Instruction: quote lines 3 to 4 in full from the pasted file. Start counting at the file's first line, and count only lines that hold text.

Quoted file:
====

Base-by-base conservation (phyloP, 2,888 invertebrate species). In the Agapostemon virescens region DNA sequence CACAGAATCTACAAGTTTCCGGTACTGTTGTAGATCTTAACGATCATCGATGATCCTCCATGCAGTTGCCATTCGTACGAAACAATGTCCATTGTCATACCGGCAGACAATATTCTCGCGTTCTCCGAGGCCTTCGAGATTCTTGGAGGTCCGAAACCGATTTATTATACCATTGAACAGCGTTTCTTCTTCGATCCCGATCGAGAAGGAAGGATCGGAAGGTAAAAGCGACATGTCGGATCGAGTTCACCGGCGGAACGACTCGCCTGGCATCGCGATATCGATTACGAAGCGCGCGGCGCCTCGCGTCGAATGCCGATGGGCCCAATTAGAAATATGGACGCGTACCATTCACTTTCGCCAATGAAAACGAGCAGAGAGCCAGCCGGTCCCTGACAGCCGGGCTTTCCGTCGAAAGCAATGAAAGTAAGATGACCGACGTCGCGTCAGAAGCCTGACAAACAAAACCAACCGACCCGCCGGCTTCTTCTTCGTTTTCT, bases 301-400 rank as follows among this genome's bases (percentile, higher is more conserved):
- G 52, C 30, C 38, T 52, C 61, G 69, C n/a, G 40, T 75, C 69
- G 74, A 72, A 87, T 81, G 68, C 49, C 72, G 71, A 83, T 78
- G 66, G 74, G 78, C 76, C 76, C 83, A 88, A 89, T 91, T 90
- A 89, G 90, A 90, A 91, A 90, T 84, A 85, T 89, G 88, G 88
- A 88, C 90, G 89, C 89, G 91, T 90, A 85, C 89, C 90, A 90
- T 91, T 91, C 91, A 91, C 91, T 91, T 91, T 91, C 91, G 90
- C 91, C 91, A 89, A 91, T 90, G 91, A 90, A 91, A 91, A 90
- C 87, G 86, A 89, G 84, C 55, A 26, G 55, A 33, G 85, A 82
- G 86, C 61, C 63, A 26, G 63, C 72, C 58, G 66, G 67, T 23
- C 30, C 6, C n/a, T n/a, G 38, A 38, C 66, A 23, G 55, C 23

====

- G 74, A 72, A 87, T 81, G 68, C 49, C 72, G 71, A 83, T 78
- G 66, G 74, G 78, C 76, C 76, C 83, A 88, A 89, T 91, T 90